Two years ago, Elanor often identified purely as Singaporean or Indian, so we began to explain that she is American. Not in a “here is our flag, learn the pledge, sing patriotic songs, learn the composition of congress” way, but reinforcing that while home is Singapore, HOME is the US. Over the past year, she has begun to say “I’m half American, half Indian, and half Singaporean,” which is so damn cute I can’t bring myself to correct her fractions. My impression, though, is that she was very comfortable in her identity.
I always expected that we’d have discussions about identity and confusion and other typical third culture kids concerns at some point down the road.
We sat down to watch the National Day Parade last weekend on television, and over the course of the program, I watched Elanor get very twisted up over identity.
“We are all Singaporean” “But I’m American”
She had a difficult time with the constant repetition of “we are Singapore.” Obviously as an adult, I can understand that of course it’s going to be full of nationalistic rhetoric. Every time I end up at an American hosted event like Toys for Tots, I get a dose of nationalism as well. Separating rhetoric from fact is a skill that many of us learn over the years. But at five, Elanor is still quite literal and it’s tough for her.
“This is your president, Mr. Tony Tan” “But he’s not my president, is he?”
The idea that yes, Tony Tan is her president because she lives in Singapore, but that Barack Obama is also her president even though she doesn’t live in the US is something she is still processing. I was listening to an NPR (national public radio from the US) podcast in the car, and they referenced Obama. Elanor piped up with “YAY! Obama is my president.”
Worth noting–she couldn’t identify Obama if I lined up a bunch of pictures.
Does that mean Elanor is rejecting Singapore? Or that she no longer thinks of herself as Singaporean? No.
When it came time to say the pledge, Elanor stood up and tried to say it. They have been learning it in school, but she couldn’t remember all the words. She also knew the song Majulah Singapura (the SG national anthem) but not the words. Singapore is still very much her home.
Ravi and I are taking this for what it is…her way of expressing her confusion. Those discussions we thought were months or years down the road are here right now, and they’re going to be present for years to come. In January E will start Primary 1 at a local school. Every morning as part of the morning assembly, they raise the flag and say the pledge and so forth. She will need to decide for herself if she wants to say it (which she may, and I have no issues with) or if she’ll stand quietly and politely instead. We can’t decide for her–ultimately it’s her life and her choice. It might feel really uncomfortable to be the only kid in a class of 30 who doesn’t say the pledge, and she may want to say it to fit in. Or she may decide not to because she’s choosing to identify more strongly as an American.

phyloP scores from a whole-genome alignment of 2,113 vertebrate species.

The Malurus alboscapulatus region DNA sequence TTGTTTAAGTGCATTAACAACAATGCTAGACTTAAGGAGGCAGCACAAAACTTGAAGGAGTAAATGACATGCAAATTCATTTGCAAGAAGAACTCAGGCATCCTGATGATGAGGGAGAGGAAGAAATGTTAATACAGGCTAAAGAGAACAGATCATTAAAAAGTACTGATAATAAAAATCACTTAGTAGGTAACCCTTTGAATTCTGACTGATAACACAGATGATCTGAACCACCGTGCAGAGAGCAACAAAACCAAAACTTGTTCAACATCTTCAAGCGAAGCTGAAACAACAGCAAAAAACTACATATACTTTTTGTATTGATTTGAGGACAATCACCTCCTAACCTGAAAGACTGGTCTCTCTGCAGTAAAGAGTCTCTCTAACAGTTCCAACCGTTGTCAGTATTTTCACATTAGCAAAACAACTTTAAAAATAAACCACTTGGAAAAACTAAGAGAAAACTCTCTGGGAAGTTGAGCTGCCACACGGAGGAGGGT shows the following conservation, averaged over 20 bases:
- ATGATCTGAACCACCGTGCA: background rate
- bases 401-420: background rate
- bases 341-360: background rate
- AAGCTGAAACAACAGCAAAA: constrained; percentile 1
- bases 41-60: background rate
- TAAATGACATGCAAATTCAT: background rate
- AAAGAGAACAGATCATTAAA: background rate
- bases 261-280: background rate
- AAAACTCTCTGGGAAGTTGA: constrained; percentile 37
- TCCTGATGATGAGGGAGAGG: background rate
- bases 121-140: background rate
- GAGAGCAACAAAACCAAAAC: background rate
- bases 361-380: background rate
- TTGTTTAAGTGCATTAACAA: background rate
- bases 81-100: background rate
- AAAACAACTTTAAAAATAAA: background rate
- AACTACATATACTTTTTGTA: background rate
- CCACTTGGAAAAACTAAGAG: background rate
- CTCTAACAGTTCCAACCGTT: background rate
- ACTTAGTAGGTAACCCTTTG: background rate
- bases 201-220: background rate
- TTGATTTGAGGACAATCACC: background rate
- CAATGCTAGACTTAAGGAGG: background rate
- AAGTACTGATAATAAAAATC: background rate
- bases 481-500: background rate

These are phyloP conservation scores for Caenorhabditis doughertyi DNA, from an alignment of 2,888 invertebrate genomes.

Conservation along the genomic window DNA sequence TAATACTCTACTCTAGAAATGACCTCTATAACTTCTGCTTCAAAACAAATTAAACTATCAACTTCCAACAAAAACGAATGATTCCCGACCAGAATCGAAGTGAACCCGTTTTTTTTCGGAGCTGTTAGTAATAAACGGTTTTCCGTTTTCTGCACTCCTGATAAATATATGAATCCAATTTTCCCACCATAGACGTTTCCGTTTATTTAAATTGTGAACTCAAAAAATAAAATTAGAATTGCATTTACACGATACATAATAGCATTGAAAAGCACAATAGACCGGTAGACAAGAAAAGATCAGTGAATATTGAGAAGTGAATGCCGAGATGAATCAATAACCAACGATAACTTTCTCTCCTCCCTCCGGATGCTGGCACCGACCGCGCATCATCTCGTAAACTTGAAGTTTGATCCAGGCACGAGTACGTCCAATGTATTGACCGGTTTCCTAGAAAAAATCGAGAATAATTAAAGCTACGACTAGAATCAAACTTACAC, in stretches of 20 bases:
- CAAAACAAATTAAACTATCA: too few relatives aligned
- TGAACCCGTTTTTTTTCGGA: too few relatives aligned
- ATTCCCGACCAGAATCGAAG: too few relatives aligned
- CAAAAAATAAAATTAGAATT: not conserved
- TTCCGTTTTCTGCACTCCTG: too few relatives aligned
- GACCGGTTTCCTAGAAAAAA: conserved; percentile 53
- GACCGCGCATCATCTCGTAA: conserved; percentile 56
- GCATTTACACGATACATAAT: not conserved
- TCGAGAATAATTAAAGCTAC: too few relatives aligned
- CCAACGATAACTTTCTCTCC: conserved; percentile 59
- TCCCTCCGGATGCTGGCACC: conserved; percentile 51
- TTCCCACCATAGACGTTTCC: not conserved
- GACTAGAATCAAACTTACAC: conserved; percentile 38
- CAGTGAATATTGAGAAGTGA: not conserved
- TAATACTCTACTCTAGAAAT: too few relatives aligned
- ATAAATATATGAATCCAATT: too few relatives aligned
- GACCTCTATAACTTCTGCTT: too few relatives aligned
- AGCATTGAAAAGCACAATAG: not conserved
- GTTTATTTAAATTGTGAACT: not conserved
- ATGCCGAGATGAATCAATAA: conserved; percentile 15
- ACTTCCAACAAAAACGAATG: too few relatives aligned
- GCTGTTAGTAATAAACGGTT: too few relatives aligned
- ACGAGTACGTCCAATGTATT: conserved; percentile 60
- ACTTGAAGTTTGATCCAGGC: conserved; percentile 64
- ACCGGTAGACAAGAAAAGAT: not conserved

Right now Ellie is also struggling because we’re not going back to the US this year. It’s been 8 months since she has seen her grandparents or her friends (apart from facebook and Skype). In the past she didn’t have this active sense of loss because she was too young to have it, and she’d often forget even going in between trips. December 13/Jan 14 is very recent, and she has very strong memories of playing with her cousins, building snowmen, going to NYC, spending time with friends and family…and she misses them. Being told that our next trip to the US is next June at the earliest (school holidays) is hard on her. I get it. To be totally honest, I’ve been missing the US, too of late. But for me it’s more of a “I wish I could be at my friend’s birthday party physically instead of via Skype” or “I’m really craving some food I can’t get here” or “I want to go to Target.” Unlike E, though, I have perspective and I know that the homesickness will pass. I understand that our calendar is just full of commitments between now and next June, and that sometimes we have to be practical even if the choices make us sad.
As a biracial third culture kid, identity is going to be something E will wrestle for years to come. Her people are from Mumbai and Gujurat, but also have been in the US for almost 400 years. She’s half gujuarati, but her second language is Mandarin instead of Gujurati or Hindi. She’s half caucasian, but her sister is the one who can pass for white. (And in Rhi’s case, she’s half Indian and looks caucasian.) She speaks a hybrid of Singaporean and American English with a Singaporean accent–she gets annoyed that I say “herb” the American way (erb) or that I say aych instead of haitch when I’m referencing the letter h. And on and on and on.
What Ravi and I can do is answer her questions. Ellie and I have been reading books from the “American Girls” series, which is giving her a connection to the US. I keep meaning to show her a picture of Barack Obama online. She’ll visit the US plenty over the years. We’ll support her, and help her in her journey to figure out who she is as best we can. And when it’s appropriate, we’ll also keep our mouths closed. The rest will sort itself out over time.